How to Dispute a Collection on Your Credit Report

If you’re trying to improve your credit score, one of the best things you can do is dispute any negative items on your credit report. This includes collections. Here’s how to do it.

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Get a copy of your credit report

You can get a free copy of your credit report from each credit reporting agency (Experian, TransUnion, and Equifax) once every 12 months. You can also create a myEquifax account for free to view your report more frequently.

To dispute a collection on your credit report, you’ll need to contact the collection agency and send a certified letter explaining why you believe the debt is inaccurate. The collection agency will then have 30 days to investigate your claim and remove the debt from your credit report if they find it to be incorrect.

Look for the collection account

The first step in disputing a collection account is to find it on your credit report. You’re entitled to one free credit report from each of the three big credit bureaus every year. You can get your reports from Look over each report carefully to find any collection accounts that you don’t recognize.

If you find an error, write a dispute letter to the credit bureau that supplied the report. Include copies (not originals) of documents that support your position, such as a cancelled check or letter from the original creditor indicating you paid the debt. In your letter, explain why you are disputing the information and ask that it be removed or corrected. Send your dispute letter by certified mail, return receipt requested, so you have proof that it was sent and received.

You should also send a dispute letter to the collection agency itself. This is called a “validation of debt” letter. Under the Fair Debt Collection Practices Act, once a collection agency receives your validation of debt letter, it must stop trying to collect on the debt until it sends you written verification of the debt, which includes the amount owed and the name of the original creditor.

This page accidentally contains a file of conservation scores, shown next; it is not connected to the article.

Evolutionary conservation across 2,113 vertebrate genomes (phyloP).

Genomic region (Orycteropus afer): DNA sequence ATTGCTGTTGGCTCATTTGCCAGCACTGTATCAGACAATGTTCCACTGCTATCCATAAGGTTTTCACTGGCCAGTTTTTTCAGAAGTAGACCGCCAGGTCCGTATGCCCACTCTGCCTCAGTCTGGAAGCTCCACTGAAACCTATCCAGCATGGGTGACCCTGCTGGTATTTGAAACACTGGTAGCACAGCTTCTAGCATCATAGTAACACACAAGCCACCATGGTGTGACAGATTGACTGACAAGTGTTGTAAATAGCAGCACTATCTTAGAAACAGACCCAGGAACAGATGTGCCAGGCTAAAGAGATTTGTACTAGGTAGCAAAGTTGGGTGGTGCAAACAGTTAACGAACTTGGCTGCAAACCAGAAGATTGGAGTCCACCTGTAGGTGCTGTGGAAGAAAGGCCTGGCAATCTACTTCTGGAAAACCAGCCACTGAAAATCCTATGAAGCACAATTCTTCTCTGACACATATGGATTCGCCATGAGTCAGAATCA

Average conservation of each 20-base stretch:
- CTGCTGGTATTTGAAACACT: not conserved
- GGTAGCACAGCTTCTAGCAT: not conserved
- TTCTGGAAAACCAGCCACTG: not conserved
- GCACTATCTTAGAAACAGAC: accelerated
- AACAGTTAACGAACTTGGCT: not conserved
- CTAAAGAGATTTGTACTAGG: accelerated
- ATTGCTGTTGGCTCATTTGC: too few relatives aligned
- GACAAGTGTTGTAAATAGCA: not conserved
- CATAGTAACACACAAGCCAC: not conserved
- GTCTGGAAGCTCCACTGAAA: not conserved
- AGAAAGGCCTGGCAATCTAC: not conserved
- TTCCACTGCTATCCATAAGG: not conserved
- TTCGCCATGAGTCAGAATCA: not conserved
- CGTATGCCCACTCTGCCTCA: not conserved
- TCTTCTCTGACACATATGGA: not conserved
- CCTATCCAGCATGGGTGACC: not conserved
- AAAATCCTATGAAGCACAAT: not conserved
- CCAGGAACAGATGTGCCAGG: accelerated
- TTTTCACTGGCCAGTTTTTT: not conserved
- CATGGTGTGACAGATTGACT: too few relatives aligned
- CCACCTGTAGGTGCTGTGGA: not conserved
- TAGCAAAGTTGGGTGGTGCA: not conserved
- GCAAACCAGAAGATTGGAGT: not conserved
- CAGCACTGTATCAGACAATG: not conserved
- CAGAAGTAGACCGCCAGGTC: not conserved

At this point, you can choose to pay the debt or try to negotiate a payment plan. If you do nothing, the collection agency may eventually sue you and get a judgment against you, which could lead to wage garnishment or seizure of assets.

Request validation of the debt

If you find a collection account on your credit report that you don’t recognize, your first step should be to request validation of the debt from the collection agency. The collection agency is required by law to send you a notice that includes the name of the creditor, the amount of the debt, and your rights under the Fair Debt Collection Practices Act.

If you don’t receive this notice within 30 days of the initial contact, you can send a “validation letter” yourself. This is a formal request for proof that you owe the debt in question. Once again, by law, the collection agency must provide this proof within 30 days. If they cannot, they are not allowed to continue trying to collect the debt, and the negative information must be removed from your credit report.

dispute the debt with the credit bureau

Disputing the debt with the credit bureau is the first step in getting a collection removed from your report. You can do this online, by phone, or by mail.

The credit bureau will then investigate the debt and get back to you within 30 days. If they find that the debt is valid, they will report it back to the collection agency, and it will remain on your credit report.

If they find that the debt is not valid, they will remove it from your report.

dispute the debt with the collection agency

If you’re dealing with a collection agency, you have the right to dispute the debt. This means that you can request proof that you owe the debt, and if the collection agency cannot provide this proof, they must remove the debt from your credit report. You can dispute the debt by sending a letter to the collection agency. Be sure to include your name, address, and account number, and request proof that you owe the debt.

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